• blog commentsBack when I first started blogging, I was obsessed with blog comments, and the comment counts on each post. I remember being excited every time I received a notification of a new comment. It felt like progress. It felt like I was doing something that mattered.

    And of course I got into that mind set. How could I not. Every big, successful blog about blogging was talking about the importance of blog comments. I knew I had to do everything I could to start attracting comments to my blog.

    Comments eventually began rolling in every time I created a post. But was I really getting anywhere?

    In short…no. No I wasn’t.

    I’m not knocking blog comments. In fact, I think the commenting system is on of the core components of the whole blogging platform. It creates a an open forum for communication and discussion of ideas. But if you are blogging, and creating content for business, do comments help you cause?

    I already discussed 4 blog commenting myths in a guest post on Think Traffic, so I don’t want to get into it too much right now. But I do want to discuss the things I used to do, that I don’t any more, in order to attract comments:

    Incentivize 

    Back when I thought comments were the end-all, be-all of blogging success, I provided incentives to spur discussion on each blog post.  I created as many incentives as I could.

    Keyword Luv Plugin. This is a plugin that allows visitors to leave a backlink to their own blog and use keywords rather than just their name. This is essentially trading keyword-rich backlinks for a comment.

    This also has the benefit of looking less SPAMMY. Instead of using keywords for a name, the commenter can use a real human name, and still get keyword rich backlinks.

    Comment Luv Plugin. On top of the Keyword Luv which allowed individuals to get keyword-rich backlinks to their blog, I had Comment Luv installed. This plugin creates a backlink to individual blog posts by using the RSS feed of the blog URL.

    So commenters were getting two backlinks per comment. Not bad right?

    Do-Follow. On top of these two plugins that created a fairly large incentive to comment, I made these backlinks Do-Follow.

    Given that my blog eventually reached a fairly high PR, two Do-Follow backlinks per comment was a pretty nice treat if I do say so myself.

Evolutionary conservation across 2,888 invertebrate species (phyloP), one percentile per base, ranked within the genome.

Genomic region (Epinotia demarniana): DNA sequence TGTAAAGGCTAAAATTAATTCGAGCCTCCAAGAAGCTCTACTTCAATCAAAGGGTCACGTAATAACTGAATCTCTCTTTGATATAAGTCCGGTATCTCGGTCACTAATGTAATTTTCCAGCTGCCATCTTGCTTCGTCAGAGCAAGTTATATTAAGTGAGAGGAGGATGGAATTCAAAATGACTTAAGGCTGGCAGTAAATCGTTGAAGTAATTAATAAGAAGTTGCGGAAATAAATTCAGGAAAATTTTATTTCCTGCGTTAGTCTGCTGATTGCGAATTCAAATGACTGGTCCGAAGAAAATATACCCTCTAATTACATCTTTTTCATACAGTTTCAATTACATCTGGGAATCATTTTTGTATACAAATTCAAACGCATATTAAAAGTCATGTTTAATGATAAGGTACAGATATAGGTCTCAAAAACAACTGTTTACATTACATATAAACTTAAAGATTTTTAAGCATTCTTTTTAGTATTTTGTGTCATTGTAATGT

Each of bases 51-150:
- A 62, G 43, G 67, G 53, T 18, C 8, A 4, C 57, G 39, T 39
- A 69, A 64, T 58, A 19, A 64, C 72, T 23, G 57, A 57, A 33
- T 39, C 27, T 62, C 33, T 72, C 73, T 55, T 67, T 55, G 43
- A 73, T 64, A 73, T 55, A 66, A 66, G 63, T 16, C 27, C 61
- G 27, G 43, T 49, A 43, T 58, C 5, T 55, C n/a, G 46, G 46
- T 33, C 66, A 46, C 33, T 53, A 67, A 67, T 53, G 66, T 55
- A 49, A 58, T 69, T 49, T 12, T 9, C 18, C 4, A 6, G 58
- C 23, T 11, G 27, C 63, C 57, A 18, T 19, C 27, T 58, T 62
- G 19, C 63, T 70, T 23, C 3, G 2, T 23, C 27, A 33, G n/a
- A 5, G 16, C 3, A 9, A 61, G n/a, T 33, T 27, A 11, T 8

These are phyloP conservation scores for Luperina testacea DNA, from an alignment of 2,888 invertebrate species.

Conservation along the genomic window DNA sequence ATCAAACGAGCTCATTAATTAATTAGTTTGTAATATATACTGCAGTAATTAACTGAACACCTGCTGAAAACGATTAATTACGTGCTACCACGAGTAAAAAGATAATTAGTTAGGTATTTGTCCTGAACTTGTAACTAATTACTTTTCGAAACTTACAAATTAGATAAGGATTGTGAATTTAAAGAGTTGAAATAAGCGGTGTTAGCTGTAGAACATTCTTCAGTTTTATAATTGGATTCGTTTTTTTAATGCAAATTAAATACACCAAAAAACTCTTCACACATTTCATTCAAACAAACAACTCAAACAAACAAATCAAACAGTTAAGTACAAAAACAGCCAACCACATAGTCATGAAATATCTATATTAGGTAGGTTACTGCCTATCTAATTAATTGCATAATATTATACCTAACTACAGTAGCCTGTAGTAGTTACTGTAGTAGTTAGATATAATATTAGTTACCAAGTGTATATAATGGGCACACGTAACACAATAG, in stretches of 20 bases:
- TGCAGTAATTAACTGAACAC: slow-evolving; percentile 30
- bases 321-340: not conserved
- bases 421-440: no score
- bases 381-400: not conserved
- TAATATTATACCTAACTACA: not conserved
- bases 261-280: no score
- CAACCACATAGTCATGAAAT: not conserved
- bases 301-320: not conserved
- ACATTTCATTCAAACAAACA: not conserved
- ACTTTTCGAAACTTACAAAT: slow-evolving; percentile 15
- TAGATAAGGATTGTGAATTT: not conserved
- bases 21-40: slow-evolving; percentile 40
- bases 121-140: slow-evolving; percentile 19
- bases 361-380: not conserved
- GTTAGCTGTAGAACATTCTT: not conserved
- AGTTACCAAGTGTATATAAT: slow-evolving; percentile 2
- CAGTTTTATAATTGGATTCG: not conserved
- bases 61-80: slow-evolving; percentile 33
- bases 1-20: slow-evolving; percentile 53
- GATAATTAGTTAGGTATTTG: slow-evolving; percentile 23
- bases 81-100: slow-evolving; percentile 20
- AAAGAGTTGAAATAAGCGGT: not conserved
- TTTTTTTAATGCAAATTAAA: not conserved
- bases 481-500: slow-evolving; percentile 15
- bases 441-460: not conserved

But wait! There’s more….

    Most Recent Comments. In the sidebar of the blog, I displayed a list of the most recent commenters on the blog.

    Another Do-Follow backlink? You got it.

    Top Commenters. And if that wasn’t enough, I also had a list displaying the top commenters of each month. The top 10 most-frequent comments on the blog each month received yet another Do-Follow backlink.

    Sheesh!

    To be honest, I didn’t realize just how much incentive I was creating for blog comments until I just wrote all of that out. And here I thought people really liked what I had to say :) .

    Getting Onto Lists

    When you add so much incentive, something interesting happens. You make it to certain lists. And  you start getting even more comments.

    The problem is, these lists are for backlink-harvesting software and the comments are automatically-generated SPAM comments solely created for the purpose of getting a backlink.

    It got so bad that I had to turn off the auto-approve for new comments on the blog.

    But at least you’re getting more comments, right? :)

    Communicate

    To be fair, these incentives weren’t the only reason that I received many more comments on the old blog.

    I also used to do a lot more commenting myself. I would probably spend 10 hours a week reading through blog posts and leaving a comment.

    10 hours per week!

    When you’re a one-man show, that is a lot of time to be investing. And for what return?

    A New Mindset 

    I still read blogs. Just not nearly as many as I used to.

    And I don’t necessarily always leave a comment once I read a post either. If I’m reading actionable advice I now go and start formulating a plan of how I may be able to implement to get real business results.

    The Result

    More Traffic. You would think that getting more traffic to your blogs means you should be getting more comments on your posts. This is not the case at all.

    Within 2 weeks of launching CSH, I was getting more daily visitors here than at the old blog (where I am still getting far more comments).

    More Subscribers. Within the first month of launching CSH, I had more subscribers than I had in over a year at the old blog.

    More Leads. More subscribers usually translates into more business leads. But business leads also came through direct contact through emails, as well as purchases of my new product. I would rather have a direct email than a blog comment any day.